After a year of clinical work at Children’s Medical Center, Harvard, followed by two years in the laboratory at University College Hospital Medical School, London, Dr. Scriver unexpectedly encountered a recurrent seasonal epidemic in Quebec, which affected thousands of infants and children with Vitamin D deficiency. Along with colleagues, he instituted a combination of epidemiological, regulatory, economic, political, demographic, and cultural approaches to address the problem. Over the following years, he studied inborn errors of metabolism in the newly created deBelle Laboratory, where he and colleagues discovered of a variety of inborn errors affecting enzymes, metabolic pathways, and membrane transport systems in humans.”
Passing of Dr. Richard Cotton (1940-2015)
A great loss to so many, including all associated with Human Mutation, which he co-founded.
“Professor Cotton had a long and distinguished career as both an innovative researcher and a driver of action towards preventing and treating genetic disorders and birth defects. As a researcher, he was instrumental in the development of techniques to produce monoclonal antibodies and, his diagnostic techniques and research into diseases such as Phenylketonuria have been fundamental to the early detection of affected individuals which has lead to often life-saving interventions and the prevention of further disease progression. He was a pioneer in the field of Mutation Detection, developing methods for the chemical and enzymatic detection of human genetic mutations. Professor Cotton was one of the first to recognize the need to document the extent of all human genetic variation in order to investigate, treat and prevent human disease. As the founder and Scientific Director of the Human Variome Project, he had led the world in developing ways to collect, curate, interpret and share information on the genetic changes that underlie both inherited and complex disease. By working with clinicians, diagnostic labs and national governments to make information on genetic variations and their effect on patients freely and openly available, the Human Variome Project is enabling universal access to knowledge that can be used to prevent, diagnose and treat all human disease”.lonal antibodies and, his diagnostic techniques and research into diseases such as Phenylketonuria have been fundamental to the early detection of affected individuals which has lead to often life-saving interventions and the prevention of further disease progression. He was a pioneer in the field of Mutation Detection, developing methods for the chemical and enzymatic detection of human genetic mutations.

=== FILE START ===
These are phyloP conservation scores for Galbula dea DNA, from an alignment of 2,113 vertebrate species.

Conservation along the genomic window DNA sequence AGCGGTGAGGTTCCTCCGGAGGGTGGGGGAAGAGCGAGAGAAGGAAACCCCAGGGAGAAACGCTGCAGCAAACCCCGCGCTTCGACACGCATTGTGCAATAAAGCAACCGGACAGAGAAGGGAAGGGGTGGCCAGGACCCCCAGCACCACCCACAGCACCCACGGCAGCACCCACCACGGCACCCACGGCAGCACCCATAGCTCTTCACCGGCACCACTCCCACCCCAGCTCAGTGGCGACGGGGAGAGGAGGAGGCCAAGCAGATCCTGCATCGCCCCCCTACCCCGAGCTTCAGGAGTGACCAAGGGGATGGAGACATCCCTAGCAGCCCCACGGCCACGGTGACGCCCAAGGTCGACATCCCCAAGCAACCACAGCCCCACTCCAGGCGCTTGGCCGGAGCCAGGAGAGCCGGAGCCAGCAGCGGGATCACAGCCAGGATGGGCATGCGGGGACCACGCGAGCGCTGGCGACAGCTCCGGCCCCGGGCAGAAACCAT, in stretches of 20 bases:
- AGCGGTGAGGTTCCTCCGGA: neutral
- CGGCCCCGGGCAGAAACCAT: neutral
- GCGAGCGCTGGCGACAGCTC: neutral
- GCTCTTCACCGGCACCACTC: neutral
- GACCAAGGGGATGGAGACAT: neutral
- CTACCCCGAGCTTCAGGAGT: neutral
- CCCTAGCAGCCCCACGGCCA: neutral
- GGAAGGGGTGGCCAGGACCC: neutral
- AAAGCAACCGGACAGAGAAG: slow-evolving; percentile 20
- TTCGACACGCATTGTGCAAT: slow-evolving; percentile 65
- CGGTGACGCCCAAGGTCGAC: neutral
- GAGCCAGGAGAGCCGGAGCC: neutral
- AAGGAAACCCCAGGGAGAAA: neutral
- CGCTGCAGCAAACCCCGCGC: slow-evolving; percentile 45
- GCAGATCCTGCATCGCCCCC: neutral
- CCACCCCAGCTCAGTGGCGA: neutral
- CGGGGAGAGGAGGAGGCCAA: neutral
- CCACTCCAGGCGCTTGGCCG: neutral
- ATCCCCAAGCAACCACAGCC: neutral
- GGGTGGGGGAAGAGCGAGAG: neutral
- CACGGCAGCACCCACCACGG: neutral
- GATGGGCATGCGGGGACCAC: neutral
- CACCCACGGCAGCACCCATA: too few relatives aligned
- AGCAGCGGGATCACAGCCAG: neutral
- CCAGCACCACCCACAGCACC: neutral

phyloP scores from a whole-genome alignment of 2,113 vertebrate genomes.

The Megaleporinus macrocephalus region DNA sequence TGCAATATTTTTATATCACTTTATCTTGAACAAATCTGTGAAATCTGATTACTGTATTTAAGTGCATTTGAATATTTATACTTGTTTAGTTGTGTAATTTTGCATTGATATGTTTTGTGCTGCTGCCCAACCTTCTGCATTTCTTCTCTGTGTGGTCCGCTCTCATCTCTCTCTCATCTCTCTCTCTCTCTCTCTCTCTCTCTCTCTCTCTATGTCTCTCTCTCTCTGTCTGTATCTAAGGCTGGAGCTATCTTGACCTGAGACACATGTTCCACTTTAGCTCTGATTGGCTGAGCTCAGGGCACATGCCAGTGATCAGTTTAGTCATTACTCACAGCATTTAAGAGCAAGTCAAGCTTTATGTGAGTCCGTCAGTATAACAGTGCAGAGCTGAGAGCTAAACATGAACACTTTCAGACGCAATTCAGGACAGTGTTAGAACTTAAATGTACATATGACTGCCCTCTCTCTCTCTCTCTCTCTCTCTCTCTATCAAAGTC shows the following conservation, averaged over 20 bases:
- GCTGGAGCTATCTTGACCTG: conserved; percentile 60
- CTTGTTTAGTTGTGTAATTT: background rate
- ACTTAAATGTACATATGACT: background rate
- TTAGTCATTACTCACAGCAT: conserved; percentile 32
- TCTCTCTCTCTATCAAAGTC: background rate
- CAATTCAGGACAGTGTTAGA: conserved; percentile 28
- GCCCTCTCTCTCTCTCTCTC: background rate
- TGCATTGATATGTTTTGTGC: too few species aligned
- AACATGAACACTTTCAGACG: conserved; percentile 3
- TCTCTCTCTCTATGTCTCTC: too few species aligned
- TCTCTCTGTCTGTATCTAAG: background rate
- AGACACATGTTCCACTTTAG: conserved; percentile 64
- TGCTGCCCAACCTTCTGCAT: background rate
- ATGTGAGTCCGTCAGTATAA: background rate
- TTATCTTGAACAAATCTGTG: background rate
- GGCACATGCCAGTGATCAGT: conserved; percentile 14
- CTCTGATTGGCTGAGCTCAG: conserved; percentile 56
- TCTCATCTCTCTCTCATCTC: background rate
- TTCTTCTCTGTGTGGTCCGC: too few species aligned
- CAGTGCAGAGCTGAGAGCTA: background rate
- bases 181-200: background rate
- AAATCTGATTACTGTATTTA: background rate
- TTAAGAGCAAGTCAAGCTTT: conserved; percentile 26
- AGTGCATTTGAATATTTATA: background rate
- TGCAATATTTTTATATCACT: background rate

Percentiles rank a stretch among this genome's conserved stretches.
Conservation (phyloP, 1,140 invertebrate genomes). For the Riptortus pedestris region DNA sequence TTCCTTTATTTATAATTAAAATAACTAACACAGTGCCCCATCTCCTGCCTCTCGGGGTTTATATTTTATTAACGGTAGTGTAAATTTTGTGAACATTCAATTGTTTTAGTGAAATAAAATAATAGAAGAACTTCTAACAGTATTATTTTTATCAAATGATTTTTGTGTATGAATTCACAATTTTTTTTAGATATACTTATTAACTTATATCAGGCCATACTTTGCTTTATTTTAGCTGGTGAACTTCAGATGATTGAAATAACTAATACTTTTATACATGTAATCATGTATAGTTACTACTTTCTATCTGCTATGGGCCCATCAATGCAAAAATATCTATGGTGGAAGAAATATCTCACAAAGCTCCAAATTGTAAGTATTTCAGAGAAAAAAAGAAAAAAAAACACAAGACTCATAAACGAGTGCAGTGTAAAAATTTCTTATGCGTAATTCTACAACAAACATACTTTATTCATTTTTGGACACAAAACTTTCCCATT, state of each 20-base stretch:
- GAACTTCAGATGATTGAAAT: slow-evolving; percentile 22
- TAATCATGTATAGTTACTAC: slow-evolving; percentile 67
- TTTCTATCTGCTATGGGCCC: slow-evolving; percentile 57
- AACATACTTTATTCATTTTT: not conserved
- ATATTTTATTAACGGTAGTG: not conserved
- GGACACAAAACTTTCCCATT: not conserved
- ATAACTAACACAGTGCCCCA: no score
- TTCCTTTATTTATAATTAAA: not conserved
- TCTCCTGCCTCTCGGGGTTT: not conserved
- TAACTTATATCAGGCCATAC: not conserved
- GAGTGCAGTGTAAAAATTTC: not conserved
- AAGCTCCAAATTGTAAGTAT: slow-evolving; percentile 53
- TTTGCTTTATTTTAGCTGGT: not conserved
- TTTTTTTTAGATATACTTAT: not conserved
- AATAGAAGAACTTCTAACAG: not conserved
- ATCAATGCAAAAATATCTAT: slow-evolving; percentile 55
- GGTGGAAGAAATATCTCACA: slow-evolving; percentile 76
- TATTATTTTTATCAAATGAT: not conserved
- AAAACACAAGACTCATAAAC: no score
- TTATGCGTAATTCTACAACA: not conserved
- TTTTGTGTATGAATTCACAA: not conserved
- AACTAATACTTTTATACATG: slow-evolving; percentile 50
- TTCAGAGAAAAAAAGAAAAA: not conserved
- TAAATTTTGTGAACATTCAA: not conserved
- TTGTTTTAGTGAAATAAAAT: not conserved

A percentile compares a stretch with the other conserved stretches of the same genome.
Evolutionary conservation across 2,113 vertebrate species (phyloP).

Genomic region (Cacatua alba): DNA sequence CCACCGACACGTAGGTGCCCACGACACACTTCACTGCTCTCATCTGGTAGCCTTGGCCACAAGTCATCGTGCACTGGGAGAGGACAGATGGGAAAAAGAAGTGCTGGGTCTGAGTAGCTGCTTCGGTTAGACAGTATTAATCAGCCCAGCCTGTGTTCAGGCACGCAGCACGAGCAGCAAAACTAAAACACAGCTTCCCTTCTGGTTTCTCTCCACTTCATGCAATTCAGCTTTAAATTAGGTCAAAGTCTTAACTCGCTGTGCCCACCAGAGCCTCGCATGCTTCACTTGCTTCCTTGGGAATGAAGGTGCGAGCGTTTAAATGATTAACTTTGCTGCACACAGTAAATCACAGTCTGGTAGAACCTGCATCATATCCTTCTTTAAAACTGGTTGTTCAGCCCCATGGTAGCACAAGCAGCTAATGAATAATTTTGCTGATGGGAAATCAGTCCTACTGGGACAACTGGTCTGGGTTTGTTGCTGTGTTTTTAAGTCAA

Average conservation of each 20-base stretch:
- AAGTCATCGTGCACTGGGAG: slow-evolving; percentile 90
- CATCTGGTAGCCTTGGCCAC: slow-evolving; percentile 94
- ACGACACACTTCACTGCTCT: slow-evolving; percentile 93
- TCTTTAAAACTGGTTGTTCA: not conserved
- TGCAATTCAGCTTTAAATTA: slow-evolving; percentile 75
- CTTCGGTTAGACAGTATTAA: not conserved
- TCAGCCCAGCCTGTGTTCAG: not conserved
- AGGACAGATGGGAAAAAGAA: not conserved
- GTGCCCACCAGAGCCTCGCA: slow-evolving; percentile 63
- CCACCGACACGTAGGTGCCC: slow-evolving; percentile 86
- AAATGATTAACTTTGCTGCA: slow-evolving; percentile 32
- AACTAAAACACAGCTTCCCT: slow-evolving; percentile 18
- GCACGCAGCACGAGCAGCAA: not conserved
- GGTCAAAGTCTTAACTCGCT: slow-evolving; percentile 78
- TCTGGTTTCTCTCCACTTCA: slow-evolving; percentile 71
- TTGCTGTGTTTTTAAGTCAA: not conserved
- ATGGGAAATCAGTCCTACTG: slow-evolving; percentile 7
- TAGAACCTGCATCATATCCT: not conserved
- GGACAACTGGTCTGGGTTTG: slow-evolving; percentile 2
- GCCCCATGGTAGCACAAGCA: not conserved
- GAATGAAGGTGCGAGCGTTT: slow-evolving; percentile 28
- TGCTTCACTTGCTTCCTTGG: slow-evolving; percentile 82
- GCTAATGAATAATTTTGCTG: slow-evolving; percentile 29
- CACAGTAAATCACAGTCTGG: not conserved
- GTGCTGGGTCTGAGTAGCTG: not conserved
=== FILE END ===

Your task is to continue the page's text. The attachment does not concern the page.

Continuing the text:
Dr. René St-Arnaud, Associate Faculty Member, appointed as Director of Research of Shriners Hospital
Congratulations to Dr. René St- Arnaud for his appointment as Director of Research of Shriners Hospitals for Children® – Canada. Appointed Acting Director of Research in 2011, Dr. St-Arnaud also holds cross-appointments as a tenured Full Professor of Medicine, Surgery, and Human Genetics at McGill University, where he is also cross-appointed to the Faculty of Dentistry.
The annual Department of Human Genetics Teaching Award is given to one member of the clinical faculty and one member of the research faculty to recognize their contributions in the teaching, supervision and mentorship of students.
This year’s winners were chosen from among several nominations submitted by students, residents and faculty members, and were announced at the Department meeting on March 14th and at the Graduate Student research Day on June 21st.
David Rosenblatt, MD
Patricia Tonin, PhD
Congratulations to the winners!
Please keep your ideas in mind for next year’s award nominees.
The Faculty Awards Committee:
Congratulations to the Winners of our Research Day Prizes:
Xiaoyang Liu – 1st prize, oral presentation
Jaeseung Kim – 1st prize, poster presentation
Juan Pablo Lopez – 2nd prize, oral presentation
Lena Dolman – 2nd prize, poster presentation
Gregory Boivin – 3rd prize, oral presentation
Jeremy Saban – 3rd prize, poster presentation